An article by psychologist Amy J.C.Cuddy in the February 2009 issue of the Harvard Business Review reports that we make fast assessments of people on two bases:  their intentions and their competence.  And more importantly, we assume one is related to the other.  This response is evolutionarily linked, she argues, to the advantage of quickly determining whether an unknown person 1) is friendly or hostile and 2) can follow through on their threats or promises. 

Unfortunately our assessments are often marred by biases that produce faulty judgments.  For example, we have a bias towards the elderly as being incompetent but non-threatening.

In the business world jungle, these instant assessments can carry long-term consequences, particularly if they are inaccurate because of poor perception skills (a common problem area for lawyers) or individual biases.  Inaccurate assessments can lead managers to trust untrustworthy associates or undervalue potentially important people.  They can also undermine efforts to build effective teams and retain valuable employees. 

Which One Are You?

For our work with lawyers, the more important finding of the research is that people see "warmth" and "competence" as inversely related:  a surfeit of one ("She’s SO nice") is believed to imply a deficit in the other ("She probably can’t stand up to a board").  For example, employees who are  consistently perceived as "warmer" are also viewed as less competent, with the practical result that employees who are mothers are often demonstrably underpaid and under-promoted.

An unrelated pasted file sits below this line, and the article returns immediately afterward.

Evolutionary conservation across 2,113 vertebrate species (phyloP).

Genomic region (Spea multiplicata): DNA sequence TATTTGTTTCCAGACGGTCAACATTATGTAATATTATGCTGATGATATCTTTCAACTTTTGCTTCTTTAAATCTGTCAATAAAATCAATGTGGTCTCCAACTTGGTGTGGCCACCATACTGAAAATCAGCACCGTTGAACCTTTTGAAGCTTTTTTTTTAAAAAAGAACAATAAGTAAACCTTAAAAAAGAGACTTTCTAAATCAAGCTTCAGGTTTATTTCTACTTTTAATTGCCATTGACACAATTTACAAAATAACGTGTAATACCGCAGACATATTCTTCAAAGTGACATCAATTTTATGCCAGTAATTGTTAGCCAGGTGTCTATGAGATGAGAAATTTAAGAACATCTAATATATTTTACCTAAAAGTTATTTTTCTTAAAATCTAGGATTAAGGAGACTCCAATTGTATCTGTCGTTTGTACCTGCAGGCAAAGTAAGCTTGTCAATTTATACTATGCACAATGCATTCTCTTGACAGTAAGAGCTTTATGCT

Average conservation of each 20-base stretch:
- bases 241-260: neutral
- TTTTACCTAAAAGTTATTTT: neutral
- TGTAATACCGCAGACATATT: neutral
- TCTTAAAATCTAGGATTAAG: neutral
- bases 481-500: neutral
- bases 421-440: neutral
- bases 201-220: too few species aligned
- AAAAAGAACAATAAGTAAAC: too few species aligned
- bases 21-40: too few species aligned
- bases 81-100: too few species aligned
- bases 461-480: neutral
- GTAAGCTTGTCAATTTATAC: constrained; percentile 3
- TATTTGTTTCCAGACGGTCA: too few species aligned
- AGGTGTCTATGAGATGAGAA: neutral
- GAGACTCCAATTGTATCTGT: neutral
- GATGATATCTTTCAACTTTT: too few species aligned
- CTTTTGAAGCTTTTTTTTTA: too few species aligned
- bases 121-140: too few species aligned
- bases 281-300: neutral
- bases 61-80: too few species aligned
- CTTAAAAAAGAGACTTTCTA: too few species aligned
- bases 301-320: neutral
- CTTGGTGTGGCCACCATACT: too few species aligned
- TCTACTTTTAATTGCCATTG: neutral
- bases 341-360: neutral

While lawyers as a group are not usually at risk for being rated high on the warmth scale, leaders who know the importance of interpersonal relationships, and particularly women, often struggle with portraying to clients and colleagues the "right mix" of warmth and competence, fearing, just as the research tends to show, that too much of the former undercuts the perception of the latter. 

There is some trepidation in telling lawyers not to be too warm–certainly there are those who would argue there is little risk there.  Yet, particularly at a time when, rightfully, the legal world is exhorted to value and praise and build relationships, knowing how to do that practically without impairing the legal product produced, either in actuality or in the perception, is important.

Our advice has long been to bifurcate these two parts of leadership:  warmth is important and should be directed toward individuals, while critical analysis should be directed toward issues, not people.  

Whether with clients or colleagues, inquire about the kids, rib them about their  diet and praise them for their recent efforts, but when you review the business product, do not stint on hard analysis.  In both conflict resolution and decision-making research, similar findings make it clear that too pervasive an effort to build cohesion can overwhelm the validity and productivity of the underlying endeavor. The hard but important work of critical give-and-take can be mortally blunted by attempts to be "nice."

In order to improve our judgments and others’ perceptions of us, Cuddy suggests that we also spend time working to reeducate ourselves and our employees away from the savannah influence:  don’t be too quick to make judgments in these two areas, and do not assume that kindness and competence are mutually exclusive.